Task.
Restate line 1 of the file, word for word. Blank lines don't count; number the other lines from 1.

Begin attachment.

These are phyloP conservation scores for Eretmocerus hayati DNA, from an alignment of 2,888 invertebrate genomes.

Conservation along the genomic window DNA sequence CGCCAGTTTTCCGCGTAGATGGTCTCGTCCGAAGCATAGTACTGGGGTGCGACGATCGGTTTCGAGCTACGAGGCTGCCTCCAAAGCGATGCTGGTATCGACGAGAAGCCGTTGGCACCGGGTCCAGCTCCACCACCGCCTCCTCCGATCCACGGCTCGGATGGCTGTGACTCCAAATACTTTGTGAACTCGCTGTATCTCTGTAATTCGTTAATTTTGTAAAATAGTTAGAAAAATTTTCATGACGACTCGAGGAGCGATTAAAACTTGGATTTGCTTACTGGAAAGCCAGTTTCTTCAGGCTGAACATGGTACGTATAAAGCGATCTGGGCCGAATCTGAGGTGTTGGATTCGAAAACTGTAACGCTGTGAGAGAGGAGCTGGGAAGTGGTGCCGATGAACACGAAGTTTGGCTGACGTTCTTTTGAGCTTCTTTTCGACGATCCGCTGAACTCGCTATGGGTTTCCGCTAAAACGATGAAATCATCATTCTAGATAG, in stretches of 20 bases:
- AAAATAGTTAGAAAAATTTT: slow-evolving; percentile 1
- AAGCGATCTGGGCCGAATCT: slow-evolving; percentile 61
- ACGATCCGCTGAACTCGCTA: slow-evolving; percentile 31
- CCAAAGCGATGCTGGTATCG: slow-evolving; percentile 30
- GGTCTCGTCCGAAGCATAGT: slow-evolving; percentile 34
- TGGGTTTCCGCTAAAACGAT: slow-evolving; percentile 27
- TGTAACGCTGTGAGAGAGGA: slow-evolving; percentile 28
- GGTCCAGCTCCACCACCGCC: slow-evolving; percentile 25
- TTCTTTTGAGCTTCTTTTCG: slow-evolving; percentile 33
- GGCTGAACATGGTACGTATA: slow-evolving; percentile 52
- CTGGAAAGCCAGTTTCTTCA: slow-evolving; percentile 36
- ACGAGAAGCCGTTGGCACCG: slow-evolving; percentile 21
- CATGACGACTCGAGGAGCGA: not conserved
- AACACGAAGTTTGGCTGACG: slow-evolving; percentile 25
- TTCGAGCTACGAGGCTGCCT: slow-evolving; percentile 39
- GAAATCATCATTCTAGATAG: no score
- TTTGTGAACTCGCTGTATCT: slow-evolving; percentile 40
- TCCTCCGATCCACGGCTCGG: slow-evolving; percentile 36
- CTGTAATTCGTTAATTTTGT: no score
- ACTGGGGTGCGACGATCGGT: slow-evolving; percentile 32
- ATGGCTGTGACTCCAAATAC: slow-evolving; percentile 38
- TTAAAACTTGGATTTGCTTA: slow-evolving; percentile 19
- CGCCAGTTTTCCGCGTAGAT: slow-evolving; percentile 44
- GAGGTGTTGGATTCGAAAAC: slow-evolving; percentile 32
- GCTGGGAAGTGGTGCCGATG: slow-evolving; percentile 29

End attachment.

These are phyloP conservation scores for Eretmocerus hayati DNA, from an alignment of 2,888 invertebrate genomes.